Monday, October 3, 2011

FREE Genealogy Course

Lesson #3
Where to Find Information

Are you the last one left of your family? 

Hopefully not!  

 But do ask your oldest ancestors soon to tell you the stories and myths surrounding your parents, grandparents, aunts, uncles and cousins.  Get all of the names, dates and areas where your ancestors lived.  These memories will provide invaluable clues as you search for histories of those who have gone before.  My husband’s great grandfather accidentally killed his best friend in a bar fight in Nelsonville, Ohio.  He fled to West Virginia and thought he was hiding out but the sheriff from Nelsonville tracked him down, brought him home to Nelsonville and put him in jail.  We learned about this escapade by reading an article in the Nelsonville newspaper because the family was embarrassed and did not share this story with the rising generation.  The best part of the story is that the only witness to the killing was a young girl who went to visit great grandpa in the jail and then married him so she would not have to testify against him.  A GREAT story, right?  It might never have been documented if we had relied on what grandma was willing to tell us. Always check a lot of sources.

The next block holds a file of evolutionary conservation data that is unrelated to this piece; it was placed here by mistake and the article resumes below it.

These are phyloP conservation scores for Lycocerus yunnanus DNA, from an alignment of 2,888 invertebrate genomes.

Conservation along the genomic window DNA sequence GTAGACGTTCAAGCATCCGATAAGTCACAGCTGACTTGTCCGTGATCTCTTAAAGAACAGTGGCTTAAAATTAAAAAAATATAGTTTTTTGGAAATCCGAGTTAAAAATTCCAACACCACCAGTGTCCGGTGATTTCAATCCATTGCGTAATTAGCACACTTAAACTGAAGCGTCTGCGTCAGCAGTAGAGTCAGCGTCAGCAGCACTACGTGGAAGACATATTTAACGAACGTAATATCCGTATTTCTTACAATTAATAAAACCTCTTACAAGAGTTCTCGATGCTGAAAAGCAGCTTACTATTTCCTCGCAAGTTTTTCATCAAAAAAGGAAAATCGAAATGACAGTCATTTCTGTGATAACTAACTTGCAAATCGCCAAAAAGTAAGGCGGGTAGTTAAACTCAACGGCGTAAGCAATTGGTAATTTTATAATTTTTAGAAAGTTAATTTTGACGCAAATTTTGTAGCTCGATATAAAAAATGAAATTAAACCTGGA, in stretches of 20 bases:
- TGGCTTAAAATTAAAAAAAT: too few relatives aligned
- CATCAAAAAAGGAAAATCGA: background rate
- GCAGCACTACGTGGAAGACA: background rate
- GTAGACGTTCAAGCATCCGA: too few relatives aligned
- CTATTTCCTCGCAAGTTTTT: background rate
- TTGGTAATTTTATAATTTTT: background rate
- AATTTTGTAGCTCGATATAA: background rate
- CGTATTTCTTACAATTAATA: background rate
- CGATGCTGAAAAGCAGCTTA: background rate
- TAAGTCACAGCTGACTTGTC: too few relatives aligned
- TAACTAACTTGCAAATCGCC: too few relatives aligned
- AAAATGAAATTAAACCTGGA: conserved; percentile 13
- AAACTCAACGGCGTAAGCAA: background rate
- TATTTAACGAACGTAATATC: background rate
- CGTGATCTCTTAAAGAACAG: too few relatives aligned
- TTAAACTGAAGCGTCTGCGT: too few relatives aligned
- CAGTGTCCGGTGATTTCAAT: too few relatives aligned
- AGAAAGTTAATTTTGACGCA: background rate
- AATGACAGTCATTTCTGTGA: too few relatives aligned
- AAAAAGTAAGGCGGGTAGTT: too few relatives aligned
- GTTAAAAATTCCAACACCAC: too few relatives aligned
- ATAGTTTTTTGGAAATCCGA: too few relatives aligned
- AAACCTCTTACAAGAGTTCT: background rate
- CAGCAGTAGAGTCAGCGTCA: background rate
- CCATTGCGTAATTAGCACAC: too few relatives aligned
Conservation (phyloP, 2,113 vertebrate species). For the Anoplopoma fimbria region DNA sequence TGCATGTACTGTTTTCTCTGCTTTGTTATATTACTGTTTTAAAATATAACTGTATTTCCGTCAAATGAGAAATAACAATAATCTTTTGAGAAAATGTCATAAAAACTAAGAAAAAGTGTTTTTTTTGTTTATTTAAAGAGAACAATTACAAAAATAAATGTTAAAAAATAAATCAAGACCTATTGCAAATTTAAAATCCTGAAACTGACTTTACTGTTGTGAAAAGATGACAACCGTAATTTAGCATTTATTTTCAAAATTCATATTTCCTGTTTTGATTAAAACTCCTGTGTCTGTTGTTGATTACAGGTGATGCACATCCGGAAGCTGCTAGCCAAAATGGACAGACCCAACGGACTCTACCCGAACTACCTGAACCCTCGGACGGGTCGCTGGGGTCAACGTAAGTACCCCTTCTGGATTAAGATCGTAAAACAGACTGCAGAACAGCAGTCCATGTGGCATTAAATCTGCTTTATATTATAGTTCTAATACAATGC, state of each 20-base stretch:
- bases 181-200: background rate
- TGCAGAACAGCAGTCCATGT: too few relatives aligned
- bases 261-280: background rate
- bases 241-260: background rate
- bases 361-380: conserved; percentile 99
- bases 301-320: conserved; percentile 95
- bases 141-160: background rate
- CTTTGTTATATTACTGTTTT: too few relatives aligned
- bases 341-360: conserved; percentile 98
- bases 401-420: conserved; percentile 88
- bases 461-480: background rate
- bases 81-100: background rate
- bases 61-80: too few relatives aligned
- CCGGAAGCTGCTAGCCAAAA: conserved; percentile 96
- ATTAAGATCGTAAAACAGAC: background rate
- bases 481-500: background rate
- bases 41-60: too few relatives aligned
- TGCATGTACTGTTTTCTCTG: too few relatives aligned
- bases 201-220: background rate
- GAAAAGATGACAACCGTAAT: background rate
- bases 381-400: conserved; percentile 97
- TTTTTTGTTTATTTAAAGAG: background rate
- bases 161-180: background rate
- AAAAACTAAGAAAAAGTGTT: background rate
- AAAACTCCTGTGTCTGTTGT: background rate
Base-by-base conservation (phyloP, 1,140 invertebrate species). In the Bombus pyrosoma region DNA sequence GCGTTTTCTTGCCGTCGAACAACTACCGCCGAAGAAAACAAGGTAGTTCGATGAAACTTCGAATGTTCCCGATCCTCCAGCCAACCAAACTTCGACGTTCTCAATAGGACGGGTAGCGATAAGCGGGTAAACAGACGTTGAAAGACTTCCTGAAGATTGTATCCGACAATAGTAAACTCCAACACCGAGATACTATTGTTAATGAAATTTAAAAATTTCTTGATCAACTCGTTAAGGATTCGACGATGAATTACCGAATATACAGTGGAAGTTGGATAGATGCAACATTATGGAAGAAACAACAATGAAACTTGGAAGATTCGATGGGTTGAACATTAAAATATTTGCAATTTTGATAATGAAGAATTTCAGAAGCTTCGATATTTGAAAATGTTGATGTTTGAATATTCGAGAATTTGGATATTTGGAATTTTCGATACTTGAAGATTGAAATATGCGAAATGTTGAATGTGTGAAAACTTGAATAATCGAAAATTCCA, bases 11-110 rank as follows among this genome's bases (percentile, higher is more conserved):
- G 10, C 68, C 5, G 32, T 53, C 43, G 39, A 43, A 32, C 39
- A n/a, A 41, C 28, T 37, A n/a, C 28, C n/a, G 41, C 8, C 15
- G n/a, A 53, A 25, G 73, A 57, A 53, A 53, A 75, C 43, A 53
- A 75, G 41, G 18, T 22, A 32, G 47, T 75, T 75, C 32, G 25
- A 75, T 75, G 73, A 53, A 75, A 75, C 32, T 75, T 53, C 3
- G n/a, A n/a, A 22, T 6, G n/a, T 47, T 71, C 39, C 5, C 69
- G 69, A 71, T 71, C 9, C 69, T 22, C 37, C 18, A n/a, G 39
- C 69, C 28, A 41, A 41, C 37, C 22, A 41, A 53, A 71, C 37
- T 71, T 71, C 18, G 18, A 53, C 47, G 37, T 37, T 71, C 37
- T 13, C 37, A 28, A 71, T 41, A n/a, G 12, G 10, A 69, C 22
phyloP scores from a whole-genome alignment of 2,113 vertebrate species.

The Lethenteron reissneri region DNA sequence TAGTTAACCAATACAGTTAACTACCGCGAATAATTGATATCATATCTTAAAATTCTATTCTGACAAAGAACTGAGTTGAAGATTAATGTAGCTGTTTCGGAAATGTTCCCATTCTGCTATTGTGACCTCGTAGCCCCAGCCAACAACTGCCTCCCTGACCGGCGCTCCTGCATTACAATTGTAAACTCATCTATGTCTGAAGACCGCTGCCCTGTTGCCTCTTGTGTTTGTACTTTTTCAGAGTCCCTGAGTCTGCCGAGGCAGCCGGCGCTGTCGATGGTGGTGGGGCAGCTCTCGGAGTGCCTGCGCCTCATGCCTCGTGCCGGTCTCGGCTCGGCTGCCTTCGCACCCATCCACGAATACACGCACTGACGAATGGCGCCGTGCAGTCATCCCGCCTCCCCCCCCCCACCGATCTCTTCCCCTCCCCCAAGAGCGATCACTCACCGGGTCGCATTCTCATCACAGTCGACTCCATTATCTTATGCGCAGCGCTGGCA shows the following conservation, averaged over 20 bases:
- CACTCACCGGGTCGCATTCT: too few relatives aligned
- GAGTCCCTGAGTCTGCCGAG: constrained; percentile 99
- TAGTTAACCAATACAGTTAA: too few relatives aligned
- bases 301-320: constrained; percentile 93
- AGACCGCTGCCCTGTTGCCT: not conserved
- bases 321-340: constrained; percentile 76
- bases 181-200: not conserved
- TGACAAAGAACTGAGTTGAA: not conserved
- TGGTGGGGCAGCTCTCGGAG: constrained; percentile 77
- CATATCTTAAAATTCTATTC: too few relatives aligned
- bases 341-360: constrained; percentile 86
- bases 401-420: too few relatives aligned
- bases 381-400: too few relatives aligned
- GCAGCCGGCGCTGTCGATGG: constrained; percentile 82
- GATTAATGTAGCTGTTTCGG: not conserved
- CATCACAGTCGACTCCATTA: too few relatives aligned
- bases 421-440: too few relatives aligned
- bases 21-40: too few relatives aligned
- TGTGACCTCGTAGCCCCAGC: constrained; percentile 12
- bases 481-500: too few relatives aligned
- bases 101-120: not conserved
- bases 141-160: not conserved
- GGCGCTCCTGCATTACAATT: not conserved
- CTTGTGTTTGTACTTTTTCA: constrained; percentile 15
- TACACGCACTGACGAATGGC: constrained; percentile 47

Finding census records is a major help in documenting relationships.  Census records since 1860 list the members of the household and you can tell by the ages how the relationships work.  Census records from 1880 and later tell the relationships.  Now that you have some names, dates and areas where your ancestors lived here are some sites where you can locate census records for your ancestors.  Google US census records for more sites.  Google is great for all things genealogy.

Email me at and I will send you a census abstract form to help you organize the information contained on a census record.  This form was created by Linda Kralman-Lambert, ILGenWeb Coordinator for Effingham County, Illinois © 2005

Don’t forget to write your own history for the generations to come.  Your stories will keep your memory alive to them.

"This packrat has learned that what the next generation will value most is not what we owned, but the evidence of who we were and the tales of how we loved. In the end, it's the family stories that are worth the storage."
-Ellen Goodman, The Boston Globe

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